A Journey Through Time: Exploring the Universe with the Hubble Space Telescope by Jay Barbree & Martin Caidin                                                                                                                                                              A fascinating story of  NASA’s Hubble Space telescope that was set in orbit  above the  surface of the earth in 1990. By positioning a state of the art telescope in Space, scientists hoped to retrieve clear images from faraway galaxies inaccessible from even the most powerful telescopes on earth.  However, following the launch there was intense disappointment as construction defects in the telescope mirror resulted in Hubble transmitting only foggy, blurred images.  In 1993 NASA astronauts carried out a daring spacewalk expedition and successfully repaired the flawed telescope. The thousands of brilliant crystal clear images received from Hubble have provided the world with a window into far away space with its planets, comets, meteoroids, nebulae, and exploding stars. We can travel past distant galaxies and into the farthest realms of the universe. What is fascinating is that the light from the distant galaxies takes billions of years to travel to Hubble and the earth. As a result the images we see represent matter that existed in different eras of time - we are able to witness the distant past and get important insights into how the universe might have originated. The authors have interwoven engaging writing with spectacular photographs – the result is a volume rich with information about the cosmos that raises fascinating questions about the history and the evolution of the universe.  

Renaissance Genius: Galileo Galilei & His Legacy to Modern Science by David Whitehouse Perhaps one of the greatest contributors to the science of astronomy was mathematician, scientist, and philosopher, Galileo (1564 -1633).  The author has created a captivating blend of scientific material and the history of astronomy interwoven with the story of Galileo’s life, the deep influence of music on his consciousness and his obsession with mathematics and the telescope that led him to make profound discoveries over his lifetime. Galileo lived in the era of the Renaissance when his new discoveries about the solar system and the motion of the earth clashed with the existing mindset of religious beliefs of that time and were deemed to go against the Holy Scriptures. He was tried at the Inquisition and it was only 350 years after his death that the Church exonerated him.  Galileo is best known for the invention and development of his perspiculum that enabled him to detect the uneven surface of the moon, and identify the four satellites of Jupiter.  In 1610 Galileo published his book Sidereus Nuncius` (Starry Messenger) with beautiful watercolor paintings depicting his cosmic observations - the book has continued to fascinate readers through the ages to present times.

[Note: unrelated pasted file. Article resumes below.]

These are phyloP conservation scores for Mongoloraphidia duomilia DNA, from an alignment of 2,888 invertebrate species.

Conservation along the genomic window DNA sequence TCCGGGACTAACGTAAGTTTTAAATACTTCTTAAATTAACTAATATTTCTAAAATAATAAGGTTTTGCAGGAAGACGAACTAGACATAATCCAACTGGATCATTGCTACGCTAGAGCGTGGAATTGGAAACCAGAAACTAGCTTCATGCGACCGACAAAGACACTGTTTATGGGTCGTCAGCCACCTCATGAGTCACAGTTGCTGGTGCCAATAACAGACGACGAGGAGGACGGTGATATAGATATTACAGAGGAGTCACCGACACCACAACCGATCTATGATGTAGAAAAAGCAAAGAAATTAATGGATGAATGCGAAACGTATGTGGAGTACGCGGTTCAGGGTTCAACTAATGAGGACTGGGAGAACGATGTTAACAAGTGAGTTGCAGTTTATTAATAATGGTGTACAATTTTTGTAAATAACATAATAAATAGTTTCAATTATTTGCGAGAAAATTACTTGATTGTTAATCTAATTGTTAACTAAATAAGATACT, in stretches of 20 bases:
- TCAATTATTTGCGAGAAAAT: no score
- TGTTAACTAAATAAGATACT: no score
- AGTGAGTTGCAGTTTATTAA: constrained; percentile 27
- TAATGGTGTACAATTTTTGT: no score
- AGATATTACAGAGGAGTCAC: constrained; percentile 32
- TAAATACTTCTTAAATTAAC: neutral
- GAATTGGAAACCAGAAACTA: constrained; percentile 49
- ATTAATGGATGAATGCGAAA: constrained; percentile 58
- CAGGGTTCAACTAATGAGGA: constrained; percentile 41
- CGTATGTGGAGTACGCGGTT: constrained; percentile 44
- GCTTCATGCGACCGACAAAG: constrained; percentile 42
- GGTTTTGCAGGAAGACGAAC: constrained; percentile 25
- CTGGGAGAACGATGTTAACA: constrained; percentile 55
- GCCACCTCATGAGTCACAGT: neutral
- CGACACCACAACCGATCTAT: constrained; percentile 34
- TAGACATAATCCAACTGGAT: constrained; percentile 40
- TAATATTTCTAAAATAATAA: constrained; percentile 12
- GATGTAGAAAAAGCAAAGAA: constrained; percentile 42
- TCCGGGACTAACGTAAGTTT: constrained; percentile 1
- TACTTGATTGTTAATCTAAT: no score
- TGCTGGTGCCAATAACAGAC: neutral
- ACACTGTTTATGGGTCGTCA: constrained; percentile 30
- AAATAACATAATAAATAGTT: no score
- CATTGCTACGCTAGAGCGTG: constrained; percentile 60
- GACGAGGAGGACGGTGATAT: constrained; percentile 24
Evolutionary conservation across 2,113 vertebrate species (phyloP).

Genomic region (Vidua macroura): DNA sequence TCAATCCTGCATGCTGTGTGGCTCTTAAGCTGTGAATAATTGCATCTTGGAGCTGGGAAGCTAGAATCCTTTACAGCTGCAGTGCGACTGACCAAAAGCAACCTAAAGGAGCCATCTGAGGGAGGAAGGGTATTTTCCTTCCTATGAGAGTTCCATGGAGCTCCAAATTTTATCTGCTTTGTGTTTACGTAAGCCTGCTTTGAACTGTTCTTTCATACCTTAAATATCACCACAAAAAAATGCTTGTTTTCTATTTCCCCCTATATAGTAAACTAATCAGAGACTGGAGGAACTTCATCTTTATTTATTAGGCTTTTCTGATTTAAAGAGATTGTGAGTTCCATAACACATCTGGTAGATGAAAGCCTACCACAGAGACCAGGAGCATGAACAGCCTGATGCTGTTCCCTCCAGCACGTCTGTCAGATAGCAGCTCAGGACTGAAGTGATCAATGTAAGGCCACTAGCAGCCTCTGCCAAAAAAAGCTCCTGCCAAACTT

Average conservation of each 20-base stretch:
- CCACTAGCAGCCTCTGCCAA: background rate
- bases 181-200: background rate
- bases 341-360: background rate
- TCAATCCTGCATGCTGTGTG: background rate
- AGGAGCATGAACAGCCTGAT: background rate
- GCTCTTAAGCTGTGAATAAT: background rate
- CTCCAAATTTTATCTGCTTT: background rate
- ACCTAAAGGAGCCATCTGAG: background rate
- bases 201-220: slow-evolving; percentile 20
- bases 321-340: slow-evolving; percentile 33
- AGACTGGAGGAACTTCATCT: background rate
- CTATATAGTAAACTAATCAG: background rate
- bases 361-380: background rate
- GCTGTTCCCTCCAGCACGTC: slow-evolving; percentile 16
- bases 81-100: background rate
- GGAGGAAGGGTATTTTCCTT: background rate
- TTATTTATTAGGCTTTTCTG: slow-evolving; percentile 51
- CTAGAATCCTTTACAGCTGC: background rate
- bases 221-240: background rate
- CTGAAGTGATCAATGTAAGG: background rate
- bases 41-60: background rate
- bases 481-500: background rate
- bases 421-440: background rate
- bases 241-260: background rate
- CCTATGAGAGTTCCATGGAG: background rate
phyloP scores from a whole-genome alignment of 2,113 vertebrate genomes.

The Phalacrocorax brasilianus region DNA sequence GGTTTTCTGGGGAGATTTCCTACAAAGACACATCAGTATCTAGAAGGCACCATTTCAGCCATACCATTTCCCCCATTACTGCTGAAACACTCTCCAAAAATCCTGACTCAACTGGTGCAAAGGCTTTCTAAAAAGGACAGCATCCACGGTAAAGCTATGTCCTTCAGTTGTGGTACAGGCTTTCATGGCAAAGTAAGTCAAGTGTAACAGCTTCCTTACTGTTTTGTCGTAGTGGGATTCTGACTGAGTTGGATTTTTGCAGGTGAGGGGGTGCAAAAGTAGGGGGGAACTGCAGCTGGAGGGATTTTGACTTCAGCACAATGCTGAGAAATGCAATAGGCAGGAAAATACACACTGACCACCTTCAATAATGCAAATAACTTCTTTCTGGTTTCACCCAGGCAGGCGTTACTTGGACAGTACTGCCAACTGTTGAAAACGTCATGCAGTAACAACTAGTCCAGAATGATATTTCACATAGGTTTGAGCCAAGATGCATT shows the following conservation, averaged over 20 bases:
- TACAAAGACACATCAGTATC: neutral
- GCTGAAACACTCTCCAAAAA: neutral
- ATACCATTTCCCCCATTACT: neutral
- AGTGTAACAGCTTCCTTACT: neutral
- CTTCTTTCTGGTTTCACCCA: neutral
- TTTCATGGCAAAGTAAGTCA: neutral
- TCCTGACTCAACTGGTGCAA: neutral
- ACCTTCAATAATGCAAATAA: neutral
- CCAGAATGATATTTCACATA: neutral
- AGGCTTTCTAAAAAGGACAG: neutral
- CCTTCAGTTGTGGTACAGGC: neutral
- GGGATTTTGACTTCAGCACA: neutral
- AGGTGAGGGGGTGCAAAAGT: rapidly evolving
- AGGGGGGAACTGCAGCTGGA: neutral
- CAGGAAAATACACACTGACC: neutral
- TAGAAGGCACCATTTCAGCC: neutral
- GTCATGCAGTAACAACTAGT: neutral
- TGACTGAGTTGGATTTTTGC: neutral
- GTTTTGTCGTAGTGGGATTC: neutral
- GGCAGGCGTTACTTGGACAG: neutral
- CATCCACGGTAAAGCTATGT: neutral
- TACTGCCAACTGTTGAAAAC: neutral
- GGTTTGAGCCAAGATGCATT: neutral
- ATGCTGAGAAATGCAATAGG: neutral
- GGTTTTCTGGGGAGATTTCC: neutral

Data Book of Astronomy by Patrick Moore and Robin Rees                                                                                                                                                                                                                                                Patrick Moore, the prolific British author and host of the longest running BBC science television series, The Sky at Night was knighted in 2001 for his outstanding services to broadcasting and the popularization of science in England.  The book is a culmination of Moore’s long years of research in astronomy. Extending over 576 pages the volume presents readers with comprehensive and captivating information about the solar system, the galaxies, comets and asteroids extending over the to the farthest known end of the universe. The Universe is not a static phenomenon - it is constantly changing and evolving. Moore has meticulously prepared   tables and charts detailing the most current data and information on the planets, stars, constellations, comets, meteoroids, and nebulae and presented them in a language that makes the book easily comprehensible to readers of all backgrounds.  Particularly fascinating are the chapters on alternate theories of the birth and evolution of the universe as well as a time line of the history of astronomy dating back to the 1400s that traces important developments, milestones and landmark events in the field of astronomy and space exploration over time.  
                                                                                                                                                                                                                                                                                                                                                                                               -Nita Mathur